Poverty is the exclusive preserve of poets. To a poet, nothing on this earth is more pleasureable than (writing and enjoying) poems. So it falls on his wife to find some means of feeding the family. How can a poet shine if all the time he is preoccupied with thoughts of earning a livelihood for the sake of his wife, whom he nevertheless treats as the queen of his heart?

A poet is an unconventional being – nothing matters to him. But can any woman spend her life filled with nothing but worries? Isn’t it natural for a young woman’s heart to be filled with desires and longings? But a poet’s wife is fated to find happiness only in heaven. Happy living has been a mirage for poet’s wives: this hasn’t changed from the days of yore (Right from the days of “sattimuttap pulavar” **) down to me. He (Bharati) may be sitting deep in concentration, but as the headwoman of the family can I afford to sit in yogic stillness?
There are many sorts of poets. Those who write devotional works on god, those who create epics of high literary merit – they don’t suffer from the world outside. My husband not only wrote works of fiction, but nationalist ones too. I had to suffer for this reason. The repression (by the British government) attempted to dam his creative outbursts. The whole family had to endure the consequent sufferings. But his poems gushed forth like a river in spate, breaking all shackles.

After waking up early in the morning, he loved going up to the terrace and face the crimson sky. Every day he would have a different kind of bath but he loved sunbathing the most. Standing outside facing the sun is his version of sun bath. He believed that sun’s rays helped cleanse the eyes. He loved his coffee and dosas at breakfast time. He would spread ghee, curds and fresh pickle on the dosa before eating. But whatever be the favourite food I prepare for him, three fourths of it would be consumed by his beloved crows and sparrows. Somehow I could never accept his habit of sharing his food with the birds. There was no dearth of friends / disciples (around him); (when he is around) nor has there ever been a shortage of information (news/ current affairs). His singing entered the ears like nectar and filled the whole body. But one thing would stop me from enjoying it all – my load of worries.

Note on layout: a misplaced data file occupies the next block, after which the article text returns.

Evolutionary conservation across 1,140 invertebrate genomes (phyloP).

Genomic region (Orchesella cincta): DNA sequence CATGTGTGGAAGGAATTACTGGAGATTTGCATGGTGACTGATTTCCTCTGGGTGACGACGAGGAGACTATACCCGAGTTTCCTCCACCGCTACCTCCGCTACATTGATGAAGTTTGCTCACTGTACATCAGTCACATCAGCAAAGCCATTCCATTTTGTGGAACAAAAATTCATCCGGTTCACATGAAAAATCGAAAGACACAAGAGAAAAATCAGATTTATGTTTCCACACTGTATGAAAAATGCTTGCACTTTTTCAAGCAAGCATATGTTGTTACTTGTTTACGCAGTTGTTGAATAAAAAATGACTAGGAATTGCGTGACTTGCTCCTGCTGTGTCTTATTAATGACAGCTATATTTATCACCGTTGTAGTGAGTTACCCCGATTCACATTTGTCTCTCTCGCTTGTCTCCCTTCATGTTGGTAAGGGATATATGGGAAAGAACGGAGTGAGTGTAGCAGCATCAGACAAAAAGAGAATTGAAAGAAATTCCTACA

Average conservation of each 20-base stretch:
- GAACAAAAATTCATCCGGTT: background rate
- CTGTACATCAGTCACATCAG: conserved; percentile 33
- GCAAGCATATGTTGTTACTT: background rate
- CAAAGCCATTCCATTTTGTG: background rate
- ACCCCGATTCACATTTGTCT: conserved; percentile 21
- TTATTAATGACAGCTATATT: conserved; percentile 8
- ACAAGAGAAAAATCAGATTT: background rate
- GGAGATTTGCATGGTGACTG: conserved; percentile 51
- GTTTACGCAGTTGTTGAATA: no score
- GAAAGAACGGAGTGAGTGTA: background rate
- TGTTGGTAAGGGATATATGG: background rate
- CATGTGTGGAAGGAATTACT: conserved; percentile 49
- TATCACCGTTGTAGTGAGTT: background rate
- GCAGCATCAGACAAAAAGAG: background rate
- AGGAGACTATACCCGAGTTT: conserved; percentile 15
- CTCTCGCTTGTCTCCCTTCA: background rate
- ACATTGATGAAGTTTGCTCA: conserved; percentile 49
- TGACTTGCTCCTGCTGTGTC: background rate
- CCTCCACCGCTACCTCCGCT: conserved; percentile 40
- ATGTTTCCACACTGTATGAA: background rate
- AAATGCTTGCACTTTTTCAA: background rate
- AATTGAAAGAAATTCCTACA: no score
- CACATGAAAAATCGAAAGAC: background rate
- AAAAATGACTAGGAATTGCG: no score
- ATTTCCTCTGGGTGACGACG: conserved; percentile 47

In a world filled with sycophancy, he ordered that we should always speak the truth. No matter what, lying was forbidden. We all know how difficult this can be.

Puduvai (Pondicherry) became my jail. What can a jail do to one? Of course it does not affect the learned/ self-realized. They have the mental fortitude to face anything. But it heaped on me, a simple woman whose only ambition was to manage the household well, newer and newer forms of suffering.

It was in Puduvai that many new things emerged: (his concept of?) new civilization, rise of the new (modern) woman, new poetry (“pudukkavidai” – the unconventional style of poetry that broke rules of established grammar) – all these were born. For many of these new discoveries, I ended up as his research material. After agonizing for a long time over whether women needed to be given equal rights or not, finally he came to the conclusion that it (equality for women) was essential, and wanted to practice it in his life with great eagerness. The hardships I went through, until he came to this decision (on equality of women), is beyond description.

Although he had no opportunity to take part in political affairs when in Puduvai, he had some peace of mind due to the chance to serve Tamil with his literary work. Most of his poems we treasure now were born there. My husband laboured to make man eternal, and went ahead bravely working for his objectives disregarding all obstacles and opposition.